SCNA, cell & molecular biology
Hungry Neurons = Hungry Person
Katherine Bagley | Aug 2, 2011
Starving brain cells can stimulate hunger through a common cannibalistic act, possibly explaining why some dieters can’t resist temptation.
Helpful Bacterial Metabolites
Helpful Bacterial Metabolites
Michelle G. Rooks and Wendy S. Garrett | Aug 1, 2011
While gut microbiota appear to have both positive and negative impacts on our  health, in the guts of healthy, lean individuals, the good outweighs the bad.  
The Right Sort
Richard P. Grant | Aug 1, 2011
Isolating specific cell types from a mass of plant or animal tissue is laborious and tricky. 
The Right Sort
Richard P. Grant | Aug 1, 2011
Using the strongest molecular binding partnership in biology to separate different cell types.
Harmful Bacterial Metabolites
Harmful Bacterial Metabolites
Michelle G. Rooks and Wendy S. Garrett | Aug 1, 2011
Gut bacteria that feed on healthy food appear to amplify the nutritional benefits of those foods. However, they also appear to amplify the undesirable effects of unhealthy food.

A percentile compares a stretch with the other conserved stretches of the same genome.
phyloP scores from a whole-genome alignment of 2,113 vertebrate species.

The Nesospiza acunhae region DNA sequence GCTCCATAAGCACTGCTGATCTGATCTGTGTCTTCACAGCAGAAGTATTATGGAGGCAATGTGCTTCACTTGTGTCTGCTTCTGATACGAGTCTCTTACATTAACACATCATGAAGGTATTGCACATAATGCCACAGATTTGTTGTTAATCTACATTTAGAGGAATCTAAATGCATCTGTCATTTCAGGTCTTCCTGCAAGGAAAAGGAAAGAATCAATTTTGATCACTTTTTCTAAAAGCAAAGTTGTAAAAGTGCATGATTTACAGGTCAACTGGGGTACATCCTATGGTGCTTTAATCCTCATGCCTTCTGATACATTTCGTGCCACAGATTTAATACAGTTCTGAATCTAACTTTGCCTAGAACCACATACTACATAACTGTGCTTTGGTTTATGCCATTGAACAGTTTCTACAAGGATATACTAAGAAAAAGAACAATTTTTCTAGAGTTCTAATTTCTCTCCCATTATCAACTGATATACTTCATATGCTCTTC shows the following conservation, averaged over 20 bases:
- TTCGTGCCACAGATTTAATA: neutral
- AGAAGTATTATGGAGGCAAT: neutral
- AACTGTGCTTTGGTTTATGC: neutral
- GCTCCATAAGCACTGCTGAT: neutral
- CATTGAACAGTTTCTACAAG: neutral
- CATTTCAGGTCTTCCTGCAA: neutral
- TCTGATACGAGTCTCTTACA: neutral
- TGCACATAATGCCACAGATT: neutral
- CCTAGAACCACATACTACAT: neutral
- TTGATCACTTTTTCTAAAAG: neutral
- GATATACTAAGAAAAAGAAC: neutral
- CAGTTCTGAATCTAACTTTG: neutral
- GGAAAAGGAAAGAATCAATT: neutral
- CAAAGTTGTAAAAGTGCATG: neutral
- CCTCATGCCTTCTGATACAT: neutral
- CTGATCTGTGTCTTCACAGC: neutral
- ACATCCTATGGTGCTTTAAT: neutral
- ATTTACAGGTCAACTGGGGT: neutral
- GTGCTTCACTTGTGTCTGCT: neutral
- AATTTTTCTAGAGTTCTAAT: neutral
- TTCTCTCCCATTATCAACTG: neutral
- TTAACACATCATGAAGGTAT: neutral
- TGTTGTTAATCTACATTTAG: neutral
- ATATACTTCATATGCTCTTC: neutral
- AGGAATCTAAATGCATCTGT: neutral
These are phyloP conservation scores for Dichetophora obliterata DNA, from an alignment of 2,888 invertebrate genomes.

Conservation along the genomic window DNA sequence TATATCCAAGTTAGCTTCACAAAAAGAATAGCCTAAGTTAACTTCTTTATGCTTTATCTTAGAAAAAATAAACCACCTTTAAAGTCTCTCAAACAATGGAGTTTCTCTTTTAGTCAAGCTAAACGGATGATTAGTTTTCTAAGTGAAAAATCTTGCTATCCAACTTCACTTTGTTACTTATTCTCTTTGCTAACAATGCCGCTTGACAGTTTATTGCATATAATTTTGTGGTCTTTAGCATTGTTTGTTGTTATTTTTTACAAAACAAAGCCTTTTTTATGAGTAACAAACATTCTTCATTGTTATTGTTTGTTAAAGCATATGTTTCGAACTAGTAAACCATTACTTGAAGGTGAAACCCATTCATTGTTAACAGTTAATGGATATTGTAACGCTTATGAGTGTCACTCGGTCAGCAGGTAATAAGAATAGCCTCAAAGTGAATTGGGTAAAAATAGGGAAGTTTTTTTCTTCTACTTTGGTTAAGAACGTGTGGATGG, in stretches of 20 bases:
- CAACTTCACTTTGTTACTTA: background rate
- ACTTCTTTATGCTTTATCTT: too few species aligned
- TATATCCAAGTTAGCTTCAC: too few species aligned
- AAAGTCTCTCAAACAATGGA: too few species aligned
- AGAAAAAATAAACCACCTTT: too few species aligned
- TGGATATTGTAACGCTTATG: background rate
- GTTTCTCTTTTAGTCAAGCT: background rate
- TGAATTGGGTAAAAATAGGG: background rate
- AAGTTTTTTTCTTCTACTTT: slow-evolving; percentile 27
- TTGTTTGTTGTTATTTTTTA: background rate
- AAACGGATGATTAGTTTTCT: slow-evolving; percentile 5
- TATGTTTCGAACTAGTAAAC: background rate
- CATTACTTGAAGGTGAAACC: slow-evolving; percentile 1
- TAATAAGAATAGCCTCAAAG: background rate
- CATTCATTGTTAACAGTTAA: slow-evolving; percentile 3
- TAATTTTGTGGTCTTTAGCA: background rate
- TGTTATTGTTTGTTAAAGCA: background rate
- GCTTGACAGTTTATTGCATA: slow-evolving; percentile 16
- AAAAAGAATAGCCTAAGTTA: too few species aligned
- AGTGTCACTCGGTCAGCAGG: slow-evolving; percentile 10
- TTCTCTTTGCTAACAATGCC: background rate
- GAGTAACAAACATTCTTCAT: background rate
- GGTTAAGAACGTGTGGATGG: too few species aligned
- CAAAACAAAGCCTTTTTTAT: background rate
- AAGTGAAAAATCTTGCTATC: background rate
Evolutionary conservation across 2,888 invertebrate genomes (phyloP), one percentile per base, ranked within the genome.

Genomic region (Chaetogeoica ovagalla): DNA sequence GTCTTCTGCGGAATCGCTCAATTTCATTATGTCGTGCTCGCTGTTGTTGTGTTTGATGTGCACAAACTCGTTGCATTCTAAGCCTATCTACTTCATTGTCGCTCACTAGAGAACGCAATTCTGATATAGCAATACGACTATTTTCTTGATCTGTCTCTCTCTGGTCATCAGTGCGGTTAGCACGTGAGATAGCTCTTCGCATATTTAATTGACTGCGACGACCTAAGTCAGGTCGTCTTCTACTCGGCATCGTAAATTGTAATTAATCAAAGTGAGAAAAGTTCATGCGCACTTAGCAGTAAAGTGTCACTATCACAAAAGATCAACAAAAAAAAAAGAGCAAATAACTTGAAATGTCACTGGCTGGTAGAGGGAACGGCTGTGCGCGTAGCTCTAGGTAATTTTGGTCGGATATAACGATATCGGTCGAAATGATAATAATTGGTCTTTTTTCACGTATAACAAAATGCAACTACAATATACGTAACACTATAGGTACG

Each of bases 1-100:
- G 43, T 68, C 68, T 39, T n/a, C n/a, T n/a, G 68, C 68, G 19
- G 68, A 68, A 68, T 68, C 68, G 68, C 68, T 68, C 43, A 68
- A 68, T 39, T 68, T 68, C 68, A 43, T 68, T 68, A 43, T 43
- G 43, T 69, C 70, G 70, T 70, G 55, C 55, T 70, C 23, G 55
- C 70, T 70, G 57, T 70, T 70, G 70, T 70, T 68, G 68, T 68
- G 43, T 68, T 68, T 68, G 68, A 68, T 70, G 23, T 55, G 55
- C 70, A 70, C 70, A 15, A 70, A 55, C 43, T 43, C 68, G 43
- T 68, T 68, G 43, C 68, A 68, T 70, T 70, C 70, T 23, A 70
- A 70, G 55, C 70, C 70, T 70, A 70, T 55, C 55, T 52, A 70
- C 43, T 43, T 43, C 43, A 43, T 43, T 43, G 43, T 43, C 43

It's a Cell-Eat-Cell World
Jef Akst | Aug 1, 2011
For more than 100 years, pathologists have observed cancer cells engulfing other live cells, but scientists are only now beginning to understand how it happens and what it means for tumorigenesis.
String Theory
Richard P. Grant | Aug 1, 2011
New types of biological filaments are turning up in yeast, fly, bacterial cells and in rat neurons, and they may yield clues to how the cytoskeleton evolved from metabolically active enzymes.
Plant Cells and Soap Bubbles
Richard P. Grant | Aug 1, 2011
Editor’s Choice in Plant Biology
Sharing the Bounty
Michelle G. Rooks and Wendy S. Garrett | Aug 1, 2011
Gut bacteria may be the missing piece that explains the connection between diet and cancer risk.
Capsule Reviews
Bob Grant | Aug 1, 2011
First Life, Radioactivity, Brain Bugs, Life of Earth